My brother might be willing to help out.  I'll give him a call if you haven't found anyone else.  He can help with security in general.

OK, he's up for it. (0.00 / 0)
He used to do network security for a larger mortgage lender.

[ Parent ]
I gave a little... (4.00 / 1)
But what I'm waiting for is to see who will be the first politician or organization to step up and offer a matching contribution.

You don't have to be a genius to see that it would be a killer move, what I'm more interested in is who is nimble enough to be the first out of the gate.

On twitter: @BobBrigham

Throwing money at SoapBlox... (0.00 / 0) not at all a solution.  And it's irresponsible, frankly, to solicit on its behalf at this point.

What is needed is a clear technology and governance plan for its future that addresses the major problems highlighted by this meltdown.  Once that exists in a form that gives confidence to its user community, fundraising might be appropriate.

A different measure of irresponsibility (4.00 / 2)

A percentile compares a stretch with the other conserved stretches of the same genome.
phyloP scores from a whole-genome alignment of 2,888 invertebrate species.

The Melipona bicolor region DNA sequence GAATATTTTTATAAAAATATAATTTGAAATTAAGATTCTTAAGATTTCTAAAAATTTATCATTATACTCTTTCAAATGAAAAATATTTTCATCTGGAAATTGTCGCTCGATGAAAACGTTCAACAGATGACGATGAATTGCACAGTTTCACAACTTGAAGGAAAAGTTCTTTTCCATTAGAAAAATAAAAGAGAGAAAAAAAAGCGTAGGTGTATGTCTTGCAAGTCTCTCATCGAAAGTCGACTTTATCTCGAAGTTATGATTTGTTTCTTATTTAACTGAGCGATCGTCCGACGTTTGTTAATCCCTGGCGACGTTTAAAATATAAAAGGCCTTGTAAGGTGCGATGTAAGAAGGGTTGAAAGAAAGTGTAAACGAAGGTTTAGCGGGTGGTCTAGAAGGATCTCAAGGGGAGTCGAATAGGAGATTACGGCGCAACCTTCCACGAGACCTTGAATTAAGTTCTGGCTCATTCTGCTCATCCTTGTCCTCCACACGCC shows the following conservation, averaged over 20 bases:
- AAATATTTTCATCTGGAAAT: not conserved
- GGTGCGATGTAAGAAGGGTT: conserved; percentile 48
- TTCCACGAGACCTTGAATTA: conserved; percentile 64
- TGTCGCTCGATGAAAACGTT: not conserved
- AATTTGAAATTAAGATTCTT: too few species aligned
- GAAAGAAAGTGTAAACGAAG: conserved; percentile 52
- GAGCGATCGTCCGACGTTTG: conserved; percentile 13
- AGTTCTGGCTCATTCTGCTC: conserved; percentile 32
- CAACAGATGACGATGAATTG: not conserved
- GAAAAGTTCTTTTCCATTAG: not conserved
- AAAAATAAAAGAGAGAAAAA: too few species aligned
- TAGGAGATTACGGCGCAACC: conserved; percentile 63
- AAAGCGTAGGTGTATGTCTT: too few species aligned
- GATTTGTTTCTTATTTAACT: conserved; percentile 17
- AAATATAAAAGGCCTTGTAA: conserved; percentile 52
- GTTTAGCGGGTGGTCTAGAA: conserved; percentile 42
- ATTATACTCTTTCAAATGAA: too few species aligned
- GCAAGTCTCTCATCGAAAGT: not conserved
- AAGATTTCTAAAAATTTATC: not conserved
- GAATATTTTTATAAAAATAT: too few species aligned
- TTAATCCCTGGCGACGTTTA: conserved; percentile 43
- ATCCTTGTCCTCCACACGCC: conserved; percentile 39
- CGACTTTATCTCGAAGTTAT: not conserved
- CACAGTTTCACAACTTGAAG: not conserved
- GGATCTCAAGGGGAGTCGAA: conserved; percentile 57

is to knee jerk critique without reading the proposal.

First stage is to get  secure the environment, and get an analysis of what's coming next.  We start from where we are.

[ Parent ]
The proposal is meaningless... (0.00 / 0)
...without a plan for community governance.  Please post a link if such a thing exists.  A single individual with a closed-source codebase is not a vendor worthy of support.

[ Parent ]
Others are being brought into the discussion (0.00 / 0)
and opening up the coding to more than a one person team is happening-though it's not decided whether it will eventually be fully open source.

[ Parent ]
Transparency (0.00 / 0)
I don't just want transparency in government.  I'm not seeing much here.  I'm not seeing how other people can get involved in these discussions.

Asking for money with such meager info is irresponsible.

"Others" are being brought in?  Who are "others?"  Where did you hear this?  Who is deciding it's a secure environment?  Who's auditing that?  Who is auditing the code?

Too many of these: ? means not much of these: $

[ Parent ]
Save Soapblox! | 34 comments